My copy of the second edition of Dictionary of Jesus and the Gospels (edited by Joel Green, Jeannine Brown and Nicholas Perrin) arrived yesterday. There is an article entitled “Economics” by D. Downs. Here is a great quote at the end of the article (page 225).
The issue of economics in the Gospels must also address the extent to which economic values and practices contributed to the social formation of the Jesus movement. If “economics” refers to a system for the production, distribution and consumption of scarce resources, then the Jesus of the canonical Gospels offers a countercultural perspective on the exchange of resources among his followers. Although followers of Jesus may participate in the economy of the Roman Empire (Mk 12:13–17), their ultimate allegiance is to God and not to the power of wealth (Mt 6:24//Lk 16:13). Wealth in the Gospels is often figured as a hindrance to following Jesus (Mt 19:16–22//Mk 10:17–31//Lk 18:18–23; Mk 4:18–19; cf. 1 Jn 2:15–17; Rev 3:14–22), while dispossession of goods sometimes signifies faithful discipleship (Mk 10:28–31; cf. Mt 9:9 …). Believers are called to give generously to those in need (Mt 5:42–48; 6:1–4; 10:8; 19:21; Mk 10:21; Lk 6:30; 11:41; 14:12–14) and not greedily to hoard possessions (Mt 6:19–20; Lk 12:13–21; cf. Mt 23:25//Lk 11:39). Jesus’ proclamation of the kingdom of God “crosses boundaries and challenges paradigms, and in so doing opens a space and a time for new (and renewed) ways of being human-in-relations, that is, for a new ordering of things and persons, a new economy.” (Emphasis added)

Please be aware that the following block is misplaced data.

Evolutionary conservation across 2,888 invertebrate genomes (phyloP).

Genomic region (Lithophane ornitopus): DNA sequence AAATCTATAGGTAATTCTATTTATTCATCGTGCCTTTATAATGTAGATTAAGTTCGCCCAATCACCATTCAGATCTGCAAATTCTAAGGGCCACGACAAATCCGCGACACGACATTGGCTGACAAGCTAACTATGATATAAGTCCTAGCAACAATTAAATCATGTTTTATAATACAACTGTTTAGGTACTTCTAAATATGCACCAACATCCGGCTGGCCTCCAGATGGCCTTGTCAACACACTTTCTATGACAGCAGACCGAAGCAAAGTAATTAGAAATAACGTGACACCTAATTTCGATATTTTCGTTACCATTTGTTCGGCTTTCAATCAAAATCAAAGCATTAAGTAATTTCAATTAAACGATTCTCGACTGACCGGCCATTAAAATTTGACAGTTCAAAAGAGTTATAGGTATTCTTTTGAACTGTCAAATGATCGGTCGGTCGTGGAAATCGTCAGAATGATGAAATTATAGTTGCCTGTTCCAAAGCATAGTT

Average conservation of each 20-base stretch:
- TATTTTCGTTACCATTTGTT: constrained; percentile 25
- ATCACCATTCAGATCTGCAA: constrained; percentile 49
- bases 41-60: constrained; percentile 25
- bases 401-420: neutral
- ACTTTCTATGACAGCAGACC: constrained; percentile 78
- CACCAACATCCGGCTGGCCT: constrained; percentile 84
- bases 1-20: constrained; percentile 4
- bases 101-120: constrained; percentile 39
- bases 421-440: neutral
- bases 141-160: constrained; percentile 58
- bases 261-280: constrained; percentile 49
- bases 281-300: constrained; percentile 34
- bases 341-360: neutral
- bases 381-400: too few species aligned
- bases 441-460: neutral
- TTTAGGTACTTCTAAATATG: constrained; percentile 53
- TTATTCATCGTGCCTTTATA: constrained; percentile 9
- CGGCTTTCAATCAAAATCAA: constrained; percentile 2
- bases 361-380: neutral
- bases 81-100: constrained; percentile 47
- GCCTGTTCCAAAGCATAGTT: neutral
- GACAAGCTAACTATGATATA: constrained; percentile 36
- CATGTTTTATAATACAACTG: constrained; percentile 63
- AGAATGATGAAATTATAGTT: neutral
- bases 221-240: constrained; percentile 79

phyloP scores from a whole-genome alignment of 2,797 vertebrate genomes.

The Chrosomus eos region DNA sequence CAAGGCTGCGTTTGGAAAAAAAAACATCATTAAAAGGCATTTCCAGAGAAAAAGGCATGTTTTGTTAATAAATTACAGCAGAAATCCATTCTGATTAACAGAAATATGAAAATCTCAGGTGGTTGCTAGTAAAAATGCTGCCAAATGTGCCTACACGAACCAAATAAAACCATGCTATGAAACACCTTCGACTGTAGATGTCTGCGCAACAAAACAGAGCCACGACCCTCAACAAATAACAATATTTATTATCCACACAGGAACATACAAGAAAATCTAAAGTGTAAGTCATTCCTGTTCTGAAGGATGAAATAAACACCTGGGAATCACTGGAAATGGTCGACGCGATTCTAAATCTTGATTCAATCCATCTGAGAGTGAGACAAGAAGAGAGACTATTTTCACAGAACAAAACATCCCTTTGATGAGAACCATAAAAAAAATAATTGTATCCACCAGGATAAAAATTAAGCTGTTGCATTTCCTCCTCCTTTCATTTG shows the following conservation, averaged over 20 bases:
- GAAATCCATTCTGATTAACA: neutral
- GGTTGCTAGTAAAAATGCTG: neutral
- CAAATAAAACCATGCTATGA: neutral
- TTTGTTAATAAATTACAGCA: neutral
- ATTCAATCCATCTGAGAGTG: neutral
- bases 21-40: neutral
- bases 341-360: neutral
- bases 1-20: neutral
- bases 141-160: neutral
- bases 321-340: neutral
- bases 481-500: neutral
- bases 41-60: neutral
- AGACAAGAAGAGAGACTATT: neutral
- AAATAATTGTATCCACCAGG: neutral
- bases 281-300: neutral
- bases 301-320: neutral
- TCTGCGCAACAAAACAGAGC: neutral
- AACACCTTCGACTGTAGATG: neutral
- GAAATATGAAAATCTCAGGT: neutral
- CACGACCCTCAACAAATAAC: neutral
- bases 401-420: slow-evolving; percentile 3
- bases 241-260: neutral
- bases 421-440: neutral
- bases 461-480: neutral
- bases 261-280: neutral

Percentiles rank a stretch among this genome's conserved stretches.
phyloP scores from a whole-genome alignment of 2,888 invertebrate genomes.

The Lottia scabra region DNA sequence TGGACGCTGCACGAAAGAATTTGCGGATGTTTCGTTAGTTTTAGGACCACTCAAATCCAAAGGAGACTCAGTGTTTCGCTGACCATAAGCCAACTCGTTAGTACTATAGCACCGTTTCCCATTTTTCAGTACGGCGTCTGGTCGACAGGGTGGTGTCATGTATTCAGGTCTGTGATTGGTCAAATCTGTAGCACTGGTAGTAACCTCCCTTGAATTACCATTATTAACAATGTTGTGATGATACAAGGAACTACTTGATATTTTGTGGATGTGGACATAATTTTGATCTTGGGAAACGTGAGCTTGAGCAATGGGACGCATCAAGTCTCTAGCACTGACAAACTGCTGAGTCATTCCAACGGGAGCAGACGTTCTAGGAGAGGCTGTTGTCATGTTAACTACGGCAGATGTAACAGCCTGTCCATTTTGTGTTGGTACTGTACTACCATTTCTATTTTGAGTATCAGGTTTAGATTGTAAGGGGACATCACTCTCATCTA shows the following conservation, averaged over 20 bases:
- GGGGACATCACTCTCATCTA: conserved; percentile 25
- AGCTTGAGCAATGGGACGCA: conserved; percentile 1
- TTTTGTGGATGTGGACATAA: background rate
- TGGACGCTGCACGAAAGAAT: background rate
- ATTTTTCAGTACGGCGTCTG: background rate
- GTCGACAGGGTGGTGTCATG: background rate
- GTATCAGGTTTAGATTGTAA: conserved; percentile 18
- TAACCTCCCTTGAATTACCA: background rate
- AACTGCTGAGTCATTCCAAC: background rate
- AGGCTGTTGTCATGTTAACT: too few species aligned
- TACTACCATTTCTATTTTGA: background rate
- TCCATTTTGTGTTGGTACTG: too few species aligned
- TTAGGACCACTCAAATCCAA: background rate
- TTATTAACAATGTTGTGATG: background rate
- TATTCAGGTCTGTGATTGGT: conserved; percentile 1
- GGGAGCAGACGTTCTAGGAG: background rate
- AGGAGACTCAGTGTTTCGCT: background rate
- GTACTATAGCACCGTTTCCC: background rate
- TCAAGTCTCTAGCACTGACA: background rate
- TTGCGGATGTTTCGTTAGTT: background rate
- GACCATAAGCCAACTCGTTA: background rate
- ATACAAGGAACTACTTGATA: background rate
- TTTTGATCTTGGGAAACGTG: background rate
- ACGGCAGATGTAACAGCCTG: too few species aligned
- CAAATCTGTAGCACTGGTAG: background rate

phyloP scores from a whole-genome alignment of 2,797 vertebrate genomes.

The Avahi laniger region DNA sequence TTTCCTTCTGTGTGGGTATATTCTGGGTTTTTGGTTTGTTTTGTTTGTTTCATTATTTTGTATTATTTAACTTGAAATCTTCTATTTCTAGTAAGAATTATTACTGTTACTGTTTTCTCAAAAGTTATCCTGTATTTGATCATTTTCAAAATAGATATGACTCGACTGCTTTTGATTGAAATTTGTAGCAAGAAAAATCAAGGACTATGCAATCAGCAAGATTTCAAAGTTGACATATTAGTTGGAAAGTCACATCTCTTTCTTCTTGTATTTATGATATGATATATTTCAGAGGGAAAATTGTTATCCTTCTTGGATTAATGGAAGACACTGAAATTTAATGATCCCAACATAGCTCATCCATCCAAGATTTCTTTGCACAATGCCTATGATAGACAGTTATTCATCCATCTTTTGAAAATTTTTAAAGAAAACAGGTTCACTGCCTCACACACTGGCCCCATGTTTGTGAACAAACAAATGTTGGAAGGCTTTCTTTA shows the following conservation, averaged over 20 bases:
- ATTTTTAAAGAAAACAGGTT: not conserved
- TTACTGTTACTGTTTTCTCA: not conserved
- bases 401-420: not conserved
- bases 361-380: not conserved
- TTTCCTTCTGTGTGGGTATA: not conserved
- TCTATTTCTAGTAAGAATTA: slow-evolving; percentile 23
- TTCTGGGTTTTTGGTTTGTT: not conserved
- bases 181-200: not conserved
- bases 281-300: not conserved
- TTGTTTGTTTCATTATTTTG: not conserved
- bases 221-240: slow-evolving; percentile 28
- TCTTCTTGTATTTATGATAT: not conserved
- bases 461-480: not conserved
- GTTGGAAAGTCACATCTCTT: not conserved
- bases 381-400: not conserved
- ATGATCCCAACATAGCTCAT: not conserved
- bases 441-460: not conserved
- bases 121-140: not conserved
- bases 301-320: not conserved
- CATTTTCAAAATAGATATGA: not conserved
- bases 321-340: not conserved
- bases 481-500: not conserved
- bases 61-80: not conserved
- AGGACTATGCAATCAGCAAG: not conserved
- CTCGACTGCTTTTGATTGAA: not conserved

Source of the quote at the end is from S Barton, “Money Matters,” in Engaging Economics, edited by B W Longenecker and K D Liebengood (Grand Rapids: Eerdmans, 2009), 57.